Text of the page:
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REVIEW: Serena [2012]

“About what? The kidnapping or the body parts?” Writer, director, and co-creator of the WIGS network Rodrigo García pretty much summed up his short film entry Serena with the following behind the scenes quote: “The best love stories are those with the greatest obstacles.” An intriguing sentiment as far as admitting the struggle necessary to find, keep, and enhance one’s love with another, the word obstacle is an understatement in the context of the relationship he’s created. Dealing with the interactions of a pastor and one of his troubled parishioners,…

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REVIEW: Rango [2011]

“Ain’t no one gonna tango with the Rango” Director Gore Verbinski knows star Johnny Depp’s penchant for fast-talk rambling only too well. After helming the original Pirates of the Caribbean trilogy, he decided to take an odd turn into animation with the PG-rated Rango, taking his lead with him for the journey. Using a quasi-motion capture technique, the actors actually performed their roles, the footage later animated in character to mimic the motion and expressions of each. So, even though we see an awkward chameleon in a Hawaiian shirt—it’s not…

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Picking Winners at the 82nd Annual Academy Awards

Some Oscar nomination thoughts, the morning after: William Altreuter: Best Picture: The Hurt Locker. James Cameron backlash, plus Hollywood self-seriousness = victory! Best Actor: Jeff Bridges. Everybody loved Clooney, but he’s in something good every year. Supporting Actor: Stanley Tucci. Just a hunch. Best Actress: Sandra Bullock. Did you realize she’s forty-five years old? Not exactly the best argument against the proposition that there are no roles for women over twenty-four, since she plays at least ten years younger, but still. Plus the Streep movie wasn’t that good (even though she…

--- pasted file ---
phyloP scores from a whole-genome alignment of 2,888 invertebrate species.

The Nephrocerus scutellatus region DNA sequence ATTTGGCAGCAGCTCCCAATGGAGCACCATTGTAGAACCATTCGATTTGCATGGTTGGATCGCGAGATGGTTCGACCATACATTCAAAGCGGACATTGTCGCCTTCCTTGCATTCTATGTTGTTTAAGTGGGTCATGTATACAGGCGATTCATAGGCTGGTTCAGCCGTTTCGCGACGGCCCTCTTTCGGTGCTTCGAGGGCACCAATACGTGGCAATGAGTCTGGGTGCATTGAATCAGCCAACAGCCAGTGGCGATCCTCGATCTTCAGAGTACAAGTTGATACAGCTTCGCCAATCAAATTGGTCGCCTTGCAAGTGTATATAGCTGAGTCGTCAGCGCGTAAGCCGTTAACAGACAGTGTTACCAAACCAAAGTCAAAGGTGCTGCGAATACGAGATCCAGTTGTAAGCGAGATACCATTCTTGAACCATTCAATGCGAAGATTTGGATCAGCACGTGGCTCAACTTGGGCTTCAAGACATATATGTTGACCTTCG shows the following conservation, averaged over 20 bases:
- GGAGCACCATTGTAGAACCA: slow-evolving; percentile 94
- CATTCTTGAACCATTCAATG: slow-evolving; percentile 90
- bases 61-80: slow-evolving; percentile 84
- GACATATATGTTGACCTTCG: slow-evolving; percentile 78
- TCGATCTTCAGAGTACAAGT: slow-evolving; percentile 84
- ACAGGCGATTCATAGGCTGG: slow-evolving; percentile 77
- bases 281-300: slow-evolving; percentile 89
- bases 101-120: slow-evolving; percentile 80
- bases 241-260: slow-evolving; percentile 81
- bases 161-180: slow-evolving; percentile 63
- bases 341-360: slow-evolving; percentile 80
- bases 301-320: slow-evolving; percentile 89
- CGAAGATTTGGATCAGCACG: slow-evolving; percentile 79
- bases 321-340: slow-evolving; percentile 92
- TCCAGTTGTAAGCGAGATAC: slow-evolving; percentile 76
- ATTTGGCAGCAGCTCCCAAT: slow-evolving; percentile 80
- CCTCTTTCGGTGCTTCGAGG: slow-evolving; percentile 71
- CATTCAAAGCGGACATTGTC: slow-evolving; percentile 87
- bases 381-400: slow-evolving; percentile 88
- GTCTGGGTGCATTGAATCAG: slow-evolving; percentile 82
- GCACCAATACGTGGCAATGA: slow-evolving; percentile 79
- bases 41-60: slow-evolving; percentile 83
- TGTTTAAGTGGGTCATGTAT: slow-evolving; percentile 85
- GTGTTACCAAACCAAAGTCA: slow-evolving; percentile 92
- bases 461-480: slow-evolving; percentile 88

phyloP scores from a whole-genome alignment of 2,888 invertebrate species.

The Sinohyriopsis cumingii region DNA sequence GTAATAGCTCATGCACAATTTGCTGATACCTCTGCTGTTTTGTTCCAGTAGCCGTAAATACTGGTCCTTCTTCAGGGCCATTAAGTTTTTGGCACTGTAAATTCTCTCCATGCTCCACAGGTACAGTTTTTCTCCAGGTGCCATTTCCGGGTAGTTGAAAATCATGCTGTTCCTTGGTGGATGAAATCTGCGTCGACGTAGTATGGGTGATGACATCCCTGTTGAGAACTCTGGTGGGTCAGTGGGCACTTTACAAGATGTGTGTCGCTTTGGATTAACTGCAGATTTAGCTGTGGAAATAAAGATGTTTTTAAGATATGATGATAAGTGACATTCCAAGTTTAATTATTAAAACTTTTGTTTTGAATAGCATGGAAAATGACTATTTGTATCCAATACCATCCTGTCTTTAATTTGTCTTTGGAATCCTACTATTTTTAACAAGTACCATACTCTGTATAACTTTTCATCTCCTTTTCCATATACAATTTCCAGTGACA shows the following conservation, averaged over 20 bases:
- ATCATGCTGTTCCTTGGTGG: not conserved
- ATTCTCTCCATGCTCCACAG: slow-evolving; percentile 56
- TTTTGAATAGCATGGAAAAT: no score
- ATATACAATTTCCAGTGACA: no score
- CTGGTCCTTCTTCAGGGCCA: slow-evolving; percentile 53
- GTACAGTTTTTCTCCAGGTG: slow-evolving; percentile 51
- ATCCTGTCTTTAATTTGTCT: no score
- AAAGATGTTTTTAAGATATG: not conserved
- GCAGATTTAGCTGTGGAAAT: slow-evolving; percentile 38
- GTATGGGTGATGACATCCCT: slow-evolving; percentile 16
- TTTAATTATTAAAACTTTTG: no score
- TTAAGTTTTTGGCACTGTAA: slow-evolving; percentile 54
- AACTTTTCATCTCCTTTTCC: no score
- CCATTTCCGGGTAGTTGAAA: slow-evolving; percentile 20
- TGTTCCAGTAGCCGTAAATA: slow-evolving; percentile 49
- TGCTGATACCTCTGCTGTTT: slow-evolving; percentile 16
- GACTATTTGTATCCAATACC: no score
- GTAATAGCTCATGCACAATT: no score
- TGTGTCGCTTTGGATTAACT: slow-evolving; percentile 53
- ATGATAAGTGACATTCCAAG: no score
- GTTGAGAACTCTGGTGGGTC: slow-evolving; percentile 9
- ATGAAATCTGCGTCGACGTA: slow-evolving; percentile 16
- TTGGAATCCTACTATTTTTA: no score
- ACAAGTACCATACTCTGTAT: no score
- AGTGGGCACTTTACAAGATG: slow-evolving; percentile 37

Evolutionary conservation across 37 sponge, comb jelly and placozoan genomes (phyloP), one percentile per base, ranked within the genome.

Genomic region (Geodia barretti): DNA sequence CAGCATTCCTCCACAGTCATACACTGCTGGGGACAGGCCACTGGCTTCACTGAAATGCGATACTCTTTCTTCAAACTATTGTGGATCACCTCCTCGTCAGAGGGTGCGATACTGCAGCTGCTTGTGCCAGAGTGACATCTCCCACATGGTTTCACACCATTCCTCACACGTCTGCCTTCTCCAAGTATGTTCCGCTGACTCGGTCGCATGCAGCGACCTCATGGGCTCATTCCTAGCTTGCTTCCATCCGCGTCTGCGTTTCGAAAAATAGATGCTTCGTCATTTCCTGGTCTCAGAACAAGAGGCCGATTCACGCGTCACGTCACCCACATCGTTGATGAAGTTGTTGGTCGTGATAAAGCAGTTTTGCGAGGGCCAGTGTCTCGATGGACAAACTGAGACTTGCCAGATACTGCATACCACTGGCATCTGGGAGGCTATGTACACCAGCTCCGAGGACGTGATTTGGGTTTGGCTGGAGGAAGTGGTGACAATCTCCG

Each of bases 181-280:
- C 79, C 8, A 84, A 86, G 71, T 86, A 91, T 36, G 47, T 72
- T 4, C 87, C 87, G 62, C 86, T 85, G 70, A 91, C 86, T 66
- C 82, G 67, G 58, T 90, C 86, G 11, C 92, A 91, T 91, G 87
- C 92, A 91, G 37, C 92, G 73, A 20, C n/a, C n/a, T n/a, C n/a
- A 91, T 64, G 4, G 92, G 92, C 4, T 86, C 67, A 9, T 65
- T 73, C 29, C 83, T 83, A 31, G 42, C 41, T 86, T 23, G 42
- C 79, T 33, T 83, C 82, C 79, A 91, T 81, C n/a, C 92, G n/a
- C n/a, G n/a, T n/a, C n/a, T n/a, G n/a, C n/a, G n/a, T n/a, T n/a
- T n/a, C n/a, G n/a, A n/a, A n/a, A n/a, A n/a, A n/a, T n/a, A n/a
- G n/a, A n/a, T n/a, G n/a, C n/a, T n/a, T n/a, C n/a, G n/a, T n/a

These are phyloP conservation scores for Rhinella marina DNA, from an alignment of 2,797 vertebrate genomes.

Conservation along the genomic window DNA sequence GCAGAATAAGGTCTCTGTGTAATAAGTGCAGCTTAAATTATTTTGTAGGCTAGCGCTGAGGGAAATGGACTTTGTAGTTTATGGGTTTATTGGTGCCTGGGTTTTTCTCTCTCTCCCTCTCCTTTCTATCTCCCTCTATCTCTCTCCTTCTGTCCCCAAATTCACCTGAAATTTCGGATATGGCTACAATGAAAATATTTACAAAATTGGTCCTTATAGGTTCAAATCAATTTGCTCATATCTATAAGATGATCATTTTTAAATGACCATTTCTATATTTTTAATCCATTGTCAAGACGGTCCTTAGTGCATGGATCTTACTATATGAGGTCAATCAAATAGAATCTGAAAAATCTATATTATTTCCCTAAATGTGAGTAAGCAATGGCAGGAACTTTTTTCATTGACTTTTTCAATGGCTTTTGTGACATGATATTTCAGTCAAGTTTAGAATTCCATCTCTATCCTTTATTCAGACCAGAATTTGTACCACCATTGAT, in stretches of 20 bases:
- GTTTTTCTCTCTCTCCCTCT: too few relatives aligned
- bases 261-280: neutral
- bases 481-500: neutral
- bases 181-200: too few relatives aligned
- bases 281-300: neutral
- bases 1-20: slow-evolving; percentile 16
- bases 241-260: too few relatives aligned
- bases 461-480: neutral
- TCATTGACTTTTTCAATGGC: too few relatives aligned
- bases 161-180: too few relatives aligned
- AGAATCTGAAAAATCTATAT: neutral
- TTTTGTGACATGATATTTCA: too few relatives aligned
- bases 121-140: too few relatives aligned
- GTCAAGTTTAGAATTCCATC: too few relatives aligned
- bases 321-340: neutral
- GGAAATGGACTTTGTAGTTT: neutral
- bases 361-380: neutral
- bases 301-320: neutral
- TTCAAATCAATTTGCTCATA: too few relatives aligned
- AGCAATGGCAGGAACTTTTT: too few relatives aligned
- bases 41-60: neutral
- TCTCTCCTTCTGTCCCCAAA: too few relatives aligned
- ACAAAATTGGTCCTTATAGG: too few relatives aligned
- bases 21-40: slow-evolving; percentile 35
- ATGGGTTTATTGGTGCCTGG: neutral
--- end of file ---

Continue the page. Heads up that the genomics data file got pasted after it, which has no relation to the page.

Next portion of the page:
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REVIEW: My Life Without Me [2003]

“There’s no such thing as normal people” It may be clichéd to use the phrase, “if you look ‘blank’ up in the dictionary, you will see a photo of ‘blank’”, but sometimes it is appropriate. Sarah Polley, for instance, epitomizes the words underrated and underused. I know she has evolved her state in the film industry by becoming an auteur behind the camera of late, but it truly is a joy to go back and watch her early work in front of it. Finally catching The Sweet Hereafter a short…

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TIFF09 REVIEW: An Education [2009]

“They’re making themselves a friend” When I think Nick Hornby, films such as High Fidelity and About a Boy come to mind. It’s obvious of course, being that he wrote the novels for which both were based, but I mention it because I really didn’t know what to expect from An Education, scripted by he and directed by Lone Scherfig. The subject matter seemed so much darker and serious than his previous work; until finding out it was based on a memoir during the opening credits, I really was perplexed.…